Google Chrome: Will This Be One Of The Hyped GOOG Products That Sticks?

Staci D. Kramer
Tuesday, September 2, 2008; 3:07 PM

Several years after it was first expected, Google joins the browser wars today in its own name after participating primarily as the default search engine in Mozilla's Firefox. Of course, it's not just a browser?Google Chrome is an open-source combo browser and platform with a Swiss-Army knife set of roles: add to the anti-Microsoft ( NSDQ: MSFT) arsenal, give the user yet one more reason to stay in the Google ecosystem, give Google more control over data, etc. It's also quite possible that it will draw more away from Mozilla's Firefox than from Microsoft Internet Explorer; both have new versions out with IE8, still in beta, giving users privacy controls that could threaten Google ( NSDQ: GOOG). All of this relies on getting real traction. The take from some analysts:

Ben Schachter, UBS: "A GOOG browser will enable improved access to data and user behavior w/out relying on MSFT. As a platform, Chrome may improve GOOG's ability to deliver products/apps and further drive its cloud computing plans. Before we get too excited, let's see the product and GOOG's ability to push it (incl pre-installation on new hardware/devices). GOOG has launched many products with much hype that have gone nowhere. Plus, while Chrome may increase search share, it may also increase TAC if GOOG needs to push it through OEM and other partner channels."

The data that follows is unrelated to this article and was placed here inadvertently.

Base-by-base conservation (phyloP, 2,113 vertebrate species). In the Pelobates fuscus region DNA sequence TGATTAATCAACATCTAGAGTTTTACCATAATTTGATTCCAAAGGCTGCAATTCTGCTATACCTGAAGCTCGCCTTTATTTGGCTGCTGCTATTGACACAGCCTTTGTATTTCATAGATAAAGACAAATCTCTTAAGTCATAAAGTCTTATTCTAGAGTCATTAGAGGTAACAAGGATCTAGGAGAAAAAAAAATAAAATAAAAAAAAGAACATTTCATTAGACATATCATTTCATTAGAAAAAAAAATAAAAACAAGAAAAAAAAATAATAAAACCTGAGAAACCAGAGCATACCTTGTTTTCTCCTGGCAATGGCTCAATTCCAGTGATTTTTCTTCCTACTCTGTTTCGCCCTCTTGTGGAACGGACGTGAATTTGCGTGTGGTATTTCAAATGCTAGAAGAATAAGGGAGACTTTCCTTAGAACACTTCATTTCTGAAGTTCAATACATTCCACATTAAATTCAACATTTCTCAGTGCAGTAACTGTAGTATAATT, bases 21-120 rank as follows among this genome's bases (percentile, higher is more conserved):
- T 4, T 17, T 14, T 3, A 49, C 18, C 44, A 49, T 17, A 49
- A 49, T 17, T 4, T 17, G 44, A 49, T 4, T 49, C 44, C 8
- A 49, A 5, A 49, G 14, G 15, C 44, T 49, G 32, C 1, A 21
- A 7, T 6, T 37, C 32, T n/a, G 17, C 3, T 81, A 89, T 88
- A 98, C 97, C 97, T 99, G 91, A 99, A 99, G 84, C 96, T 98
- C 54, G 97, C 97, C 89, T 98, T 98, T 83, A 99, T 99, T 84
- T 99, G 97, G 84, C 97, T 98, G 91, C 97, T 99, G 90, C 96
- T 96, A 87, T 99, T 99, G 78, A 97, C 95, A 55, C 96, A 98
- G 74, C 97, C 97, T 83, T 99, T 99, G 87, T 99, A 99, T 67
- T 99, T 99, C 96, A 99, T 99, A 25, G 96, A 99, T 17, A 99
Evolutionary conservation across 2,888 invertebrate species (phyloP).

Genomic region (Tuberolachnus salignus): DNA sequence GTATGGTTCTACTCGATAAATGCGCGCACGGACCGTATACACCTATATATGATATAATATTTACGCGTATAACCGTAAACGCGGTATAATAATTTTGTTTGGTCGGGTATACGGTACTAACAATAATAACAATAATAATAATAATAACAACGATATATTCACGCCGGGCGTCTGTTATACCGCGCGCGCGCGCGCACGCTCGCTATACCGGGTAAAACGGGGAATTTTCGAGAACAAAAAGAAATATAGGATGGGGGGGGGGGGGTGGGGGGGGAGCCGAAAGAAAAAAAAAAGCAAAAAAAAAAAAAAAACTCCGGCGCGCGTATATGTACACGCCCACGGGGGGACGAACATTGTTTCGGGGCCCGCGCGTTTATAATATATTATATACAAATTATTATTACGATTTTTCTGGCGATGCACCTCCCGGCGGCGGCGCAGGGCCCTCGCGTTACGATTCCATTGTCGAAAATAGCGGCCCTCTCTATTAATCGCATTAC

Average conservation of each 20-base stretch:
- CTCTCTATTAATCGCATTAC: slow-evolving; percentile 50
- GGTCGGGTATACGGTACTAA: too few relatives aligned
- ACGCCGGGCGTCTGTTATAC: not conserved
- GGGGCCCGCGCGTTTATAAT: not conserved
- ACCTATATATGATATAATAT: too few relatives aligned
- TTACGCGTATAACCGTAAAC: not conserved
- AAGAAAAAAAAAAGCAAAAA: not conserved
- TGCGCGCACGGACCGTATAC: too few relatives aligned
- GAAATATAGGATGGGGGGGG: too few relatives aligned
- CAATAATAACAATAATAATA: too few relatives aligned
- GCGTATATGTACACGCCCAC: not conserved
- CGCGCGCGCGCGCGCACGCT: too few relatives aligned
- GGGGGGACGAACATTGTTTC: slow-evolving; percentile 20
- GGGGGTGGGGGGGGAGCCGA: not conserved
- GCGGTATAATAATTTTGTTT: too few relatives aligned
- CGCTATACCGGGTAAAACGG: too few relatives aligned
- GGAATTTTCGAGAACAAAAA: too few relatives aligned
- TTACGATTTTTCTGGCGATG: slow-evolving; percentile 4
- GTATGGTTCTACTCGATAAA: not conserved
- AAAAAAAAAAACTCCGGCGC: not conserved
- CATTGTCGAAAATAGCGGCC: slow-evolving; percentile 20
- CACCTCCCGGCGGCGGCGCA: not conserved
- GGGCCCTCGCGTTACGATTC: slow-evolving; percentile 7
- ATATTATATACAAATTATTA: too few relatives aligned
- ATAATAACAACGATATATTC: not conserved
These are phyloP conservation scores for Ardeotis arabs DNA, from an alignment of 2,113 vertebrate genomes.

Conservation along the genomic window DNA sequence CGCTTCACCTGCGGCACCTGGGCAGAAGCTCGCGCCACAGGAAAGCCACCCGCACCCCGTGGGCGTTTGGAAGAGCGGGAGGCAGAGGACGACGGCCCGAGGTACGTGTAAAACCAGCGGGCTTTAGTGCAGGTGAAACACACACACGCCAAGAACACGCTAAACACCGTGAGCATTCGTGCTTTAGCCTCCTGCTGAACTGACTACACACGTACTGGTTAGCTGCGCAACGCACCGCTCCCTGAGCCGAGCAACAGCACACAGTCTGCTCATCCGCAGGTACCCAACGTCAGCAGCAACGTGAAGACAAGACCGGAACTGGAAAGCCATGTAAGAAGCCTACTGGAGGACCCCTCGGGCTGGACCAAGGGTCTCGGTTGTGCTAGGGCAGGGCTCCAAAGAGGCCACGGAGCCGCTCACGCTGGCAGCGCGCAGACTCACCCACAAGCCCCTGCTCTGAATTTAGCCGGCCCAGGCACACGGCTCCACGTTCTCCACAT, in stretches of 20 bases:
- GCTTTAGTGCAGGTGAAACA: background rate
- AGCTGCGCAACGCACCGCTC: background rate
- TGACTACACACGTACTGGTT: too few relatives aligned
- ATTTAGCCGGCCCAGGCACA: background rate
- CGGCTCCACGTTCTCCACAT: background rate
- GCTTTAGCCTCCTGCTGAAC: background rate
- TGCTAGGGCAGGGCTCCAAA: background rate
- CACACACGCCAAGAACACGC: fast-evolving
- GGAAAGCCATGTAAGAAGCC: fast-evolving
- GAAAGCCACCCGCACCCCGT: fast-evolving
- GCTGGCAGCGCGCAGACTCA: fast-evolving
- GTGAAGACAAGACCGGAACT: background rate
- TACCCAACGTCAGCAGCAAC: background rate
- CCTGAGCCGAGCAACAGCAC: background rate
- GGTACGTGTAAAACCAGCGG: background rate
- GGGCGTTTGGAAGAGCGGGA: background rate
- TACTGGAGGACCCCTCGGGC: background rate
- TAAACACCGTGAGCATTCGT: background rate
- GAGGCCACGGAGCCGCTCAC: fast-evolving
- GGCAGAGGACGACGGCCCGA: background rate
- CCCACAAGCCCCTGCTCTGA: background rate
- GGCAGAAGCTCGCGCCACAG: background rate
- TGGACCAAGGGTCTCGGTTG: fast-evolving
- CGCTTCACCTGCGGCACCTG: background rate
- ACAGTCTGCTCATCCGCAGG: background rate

Doug Anmuth, Lehman Brothers: Anmuth picks up on the number of times Google said it didn't see a way to really innovate browsing. "That appears to have changed as Google Chrome will feature an enhanced version of JavaScript, more stable tabbed browsing, and greater simplicity, among other benefits. We also point out that Google's strategy is now more web-centric?not just focused on search?as the company delivers richer applications through the browser." As for possible gains, he sees modest potential in the U.S. and UK desktop browser market, suggesting it could hit 15-20 percent in two years (half the time it took Firefox), greater potential in countries where Google has less search presence?and the greatest in the mobile market. "? We believe the benefits could be more significant in lower market share geographies like Korea and China where Google search is far less penetrated. Chrome's biggest benefit, however, could come on mobile devices if Google bundles Chrome into Android and gains distribution on other devices."

Mark May, Needham: "We like this move by Google and believe it can help to increase or at least maintain the company's leading search market share, and help increase adoption of Google apps. ... Chrome is also clearly another jab at Microsoft (N/R), which has dominated the browser and desktop environments since inception. In its unstated battle w/Microsoft, we now wonder when Google might release an (Ubuntu-based) operating system. (Full PDF report.)


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